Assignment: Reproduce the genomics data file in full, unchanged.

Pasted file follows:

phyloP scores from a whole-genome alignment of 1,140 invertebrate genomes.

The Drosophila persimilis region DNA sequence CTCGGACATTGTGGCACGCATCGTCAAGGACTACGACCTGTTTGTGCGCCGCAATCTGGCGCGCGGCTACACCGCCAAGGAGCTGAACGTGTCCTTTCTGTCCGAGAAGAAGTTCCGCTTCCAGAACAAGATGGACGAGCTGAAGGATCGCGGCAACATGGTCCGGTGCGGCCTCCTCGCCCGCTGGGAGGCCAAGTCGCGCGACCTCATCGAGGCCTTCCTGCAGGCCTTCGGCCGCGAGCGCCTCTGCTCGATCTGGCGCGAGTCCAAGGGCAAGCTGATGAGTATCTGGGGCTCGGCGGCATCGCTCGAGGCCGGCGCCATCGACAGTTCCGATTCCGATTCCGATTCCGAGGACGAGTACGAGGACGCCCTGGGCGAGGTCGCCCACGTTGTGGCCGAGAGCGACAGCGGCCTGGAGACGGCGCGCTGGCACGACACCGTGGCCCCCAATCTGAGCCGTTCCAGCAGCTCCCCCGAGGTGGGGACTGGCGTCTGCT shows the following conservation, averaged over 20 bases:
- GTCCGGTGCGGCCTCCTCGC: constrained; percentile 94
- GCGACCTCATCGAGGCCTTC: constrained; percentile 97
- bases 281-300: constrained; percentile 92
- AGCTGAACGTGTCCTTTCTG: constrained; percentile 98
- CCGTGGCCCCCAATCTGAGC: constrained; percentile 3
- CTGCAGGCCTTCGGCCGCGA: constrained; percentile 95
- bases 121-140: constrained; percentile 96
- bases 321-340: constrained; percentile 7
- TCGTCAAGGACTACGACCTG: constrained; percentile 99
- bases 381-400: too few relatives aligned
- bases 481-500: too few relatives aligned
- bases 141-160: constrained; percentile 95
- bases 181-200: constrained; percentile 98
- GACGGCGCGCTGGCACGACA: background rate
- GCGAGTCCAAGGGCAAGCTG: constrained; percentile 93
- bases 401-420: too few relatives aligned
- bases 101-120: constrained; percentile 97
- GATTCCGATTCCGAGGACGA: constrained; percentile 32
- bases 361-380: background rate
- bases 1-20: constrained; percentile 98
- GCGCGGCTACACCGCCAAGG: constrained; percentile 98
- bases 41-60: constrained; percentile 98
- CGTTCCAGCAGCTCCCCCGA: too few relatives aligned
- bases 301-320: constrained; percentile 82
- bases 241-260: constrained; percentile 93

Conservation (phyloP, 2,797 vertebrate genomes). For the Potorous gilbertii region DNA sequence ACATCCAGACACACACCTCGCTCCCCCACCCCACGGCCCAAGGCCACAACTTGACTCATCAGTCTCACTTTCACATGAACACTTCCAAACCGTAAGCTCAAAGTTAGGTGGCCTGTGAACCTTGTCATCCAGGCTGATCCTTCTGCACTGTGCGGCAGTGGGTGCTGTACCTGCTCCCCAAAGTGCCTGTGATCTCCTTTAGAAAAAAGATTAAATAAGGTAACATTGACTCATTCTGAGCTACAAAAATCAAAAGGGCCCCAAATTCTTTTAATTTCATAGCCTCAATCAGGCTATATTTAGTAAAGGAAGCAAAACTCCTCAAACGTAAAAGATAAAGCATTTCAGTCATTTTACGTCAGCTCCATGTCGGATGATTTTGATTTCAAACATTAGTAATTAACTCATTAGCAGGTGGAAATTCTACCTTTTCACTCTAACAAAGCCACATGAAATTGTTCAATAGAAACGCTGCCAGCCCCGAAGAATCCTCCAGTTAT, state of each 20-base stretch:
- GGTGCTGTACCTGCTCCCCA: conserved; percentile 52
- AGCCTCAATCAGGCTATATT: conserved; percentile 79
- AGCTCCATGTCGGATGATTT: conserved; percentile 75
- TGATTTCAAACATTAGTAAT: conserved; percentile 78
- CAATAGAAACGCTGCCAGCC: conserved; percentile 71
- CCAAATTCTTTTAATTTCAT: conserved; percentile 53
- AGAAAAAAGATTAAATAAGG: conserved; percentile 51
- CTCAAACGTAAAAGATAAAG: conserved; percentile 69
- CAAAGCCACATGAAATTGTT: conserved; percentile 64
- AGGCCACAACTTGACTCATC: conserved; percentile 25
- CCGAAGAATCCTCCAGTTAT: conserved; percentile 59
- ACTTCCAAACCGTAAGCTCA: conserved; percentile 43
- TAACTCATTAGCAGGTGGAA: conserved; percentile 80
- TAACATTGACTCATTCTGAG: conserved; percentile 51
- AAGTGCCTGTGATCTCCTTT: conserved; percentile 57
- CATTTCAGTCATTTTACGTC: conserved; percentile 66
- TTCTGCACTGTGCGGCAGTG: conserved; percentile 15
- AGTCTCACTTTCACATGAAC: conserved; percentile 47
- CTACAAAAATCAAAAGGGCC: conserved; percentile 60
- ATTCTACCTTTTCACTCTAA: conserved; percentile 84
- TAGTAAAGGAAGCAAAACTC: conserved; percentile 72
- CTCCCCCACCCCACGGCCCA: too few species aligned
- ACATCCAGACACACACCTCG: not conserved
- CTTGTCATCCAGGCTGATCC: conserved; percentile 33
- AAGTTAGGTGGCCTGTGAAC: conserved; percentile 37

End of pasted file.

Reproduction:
phyloP scores from a whole-genome alignment of 1,140 invertebrate genomes.

The Drosophila persimilis region DNA sequence CTCGGACATTGTGGCACGCATCGTCAAGGACTACGACCTGTTTGTGCGCCGCAATCTGGCGCGCGGCTACACCGCCAAGGAGCTGAACGTGTCCTTTCTGTCCGAGAAGAAGTTCCGCTTCCAGAACAAGATGGACGAGCTGAAGGATCGCGGCAACATGGTCCGGTGCGGCCTCCTCGCCCGCTGGGAGGCCAAGTCGCGCGACCTCATCGAGGCCTTCCTGCAGGCCTTCGGCCGCGAGCGCCTCTGCTCGATCTGGCGCGAGTCCAAGGGCAAGCTGATGAGTATCTGGGGCTCGGCGGCATCGCTCGAGGCCGGCGCCATCGACAGTTCCGATTCCGATTCCGATTCCGAGGACGAGTACGAGGACGCCCTGGGCGAGGTCGCCCACGTTGTGGCCGAGAGCGACAGCGGCCTGGAGACGGCGCGCTGGCACGACACCGTGGCCCCCAATCTGAGCCGTTCCAGCAGCTCCCCCGAGGTGGGGACTGGCGTCTGCT shows the following conservation, averaged over 20 bases:
- GTCCGGTGCGGCCTCCTCGC: constrained; percentile 94
- GCGACCTCATCGAGGCCTTC: constrained; percentile 97
- bases 281-300: constrained; percentile 92
- AGCTGAACGTGTCCTTTCTG: constrained; percentile 98
- CCGTGGCCCCCAATCTGAGC: constrained; percentile 3
- CTGCAGGCCTTCGGCCGCGA: constrained; percentile 95
- bases 121-140: constrained; percentile 96
- bases 321-340: constrained; percentile 7
- TCGTCAAGGACTACGACCTG: constrained; percentile 99
- bases 381-400: too few relatives aligned
- bases 481-500: too few relatives aligned
- bases 141-160: constrained; percentile 95
- bases 181-200: constrained; percentile 98
- GACGGCGCGCTGGCACGACA: background rate
- GCGAGTCCAAGGGCAAGCTG: constrained; percentile 93
- bases 401-420: too few relatives aligned
- bases 101-120: constrained; percentile 97
- GATTCCGATTCCGAGGACGA: constrained; percentile 32
- bases 361-380: background rate
- bases 1-20: constrained; percentile 98
- GCGCGGCTACACCGCCAAGG: constrained; percentile 98
- bases 41-60: constrained; percentile 98
- CGTTCCAGCAGCTCCCCCGA: too few relatives aligned
- bases 301-320: constrained; percentile 82
- bases 241-260: constrained; percentile 93

Conservation (phyloP, 2,797 vertebrate genomes). For the Potorous gilbertii region DNA sequence ACATCCAGACACACACCTCGCTCCCCCACCCCACGGCCCAAGGCCACAACTTGACTCATCAGTCTCACTTTCACATGAACACTTCCAAACCGTAAGCTCAAAGTTAGGTGGCCTGTGAACCTTGTCATCCAGGCTGATCCTTCTGCACTGTGCGGCAGTGGGTGCTGTACCTGCTCCCCAAAGTGCCTGTGATCTCCTTTAGAAAAAAGATTAAATAAGGTAACATTGACTCATTCTGAGCTACAAAAATCAAAAGGGCCCCAAATTCTTTTAATTTCATAGCCTCAATCAGGCTATATTTAGTAAAGGAAGCAAAACTCCTCAAACGTAAAAGATAAAGCATTTCAGTCATTTTACGTCAGCTCCATGTCGGATGATTTTGATTTCAAACATTAGTAATTAACTCATTAGCAGGTGGAAATTCTACCTTTTCACTCTAACAAAGCCACATGAAATTGTTCAATAGAAACGCTGCCAGCCCCGAAGAATCCTCCAGTTAT, state of each 20-base stretch:
- GGTGCTGTACCTGCTCCCCA: conserved; percentile 52
- AGCCTCAATCAGGCTATATT: conserved; percentile 79
- AGCTCCATGTCGGATGATTT: conserved; percentile 75
- TGATTTCAAACATTAGTAAT: conserved; percentile 78
- CAATAGAAACGCTGCCAGCC: conserved; percentile 71
- CCAAATTCTTTTAATTTCAT: conserved; percentile 53
- AGAAAAAAGATTAAATAAGG: conserved; percentile 51
- CTCAAACGTAAAAGATAAAG: conserved; percentile 69
- CAAAGCCACATGAAATTGTT: conserved; percentile 64
- AGGCCACAACTTGACTCATC: conserved; percentile 25
- CCGAAGAATCCTCCAGTTAT: conserved; percentile 59
- ACTTCCAAACCGTAAGCTCA: conserved; percentile 43
- TAACTCATTAGCAGGTGGAA: conserved; percentile 80
- TAACATTGACTCATTCTGAG: conserved; percentile 51
- AAGTGCCTGTGATCTCCTTT: conserved; percentile 57
- CATTTCAGTCATTTTACGTC: conserved; percentile 66
- TTCTGCACTGTGCGGCAGTG: conserved; percentile 15
- AGTCTCACTTTCACATGAAC: conserved; percentile 47
- CTACAAAAATCAAAAGGGCC: conserved; percentile 60
- ATTCTACCTTTTCACTCTAA: conserved; percentile 84
- TAGTAAAGGAAGCAAAACTC: conserved; percentile 72
- CTCCCCCACCCCACGGCCCA: too few species aligned
- ACATCCAGACACACACCTCG: not conserved
- CTTGTCATCCAGGCTGATCC: conserved; percentile 33
- AAGTTAGGTGGCCTGTGAAC: conserved; percentile 37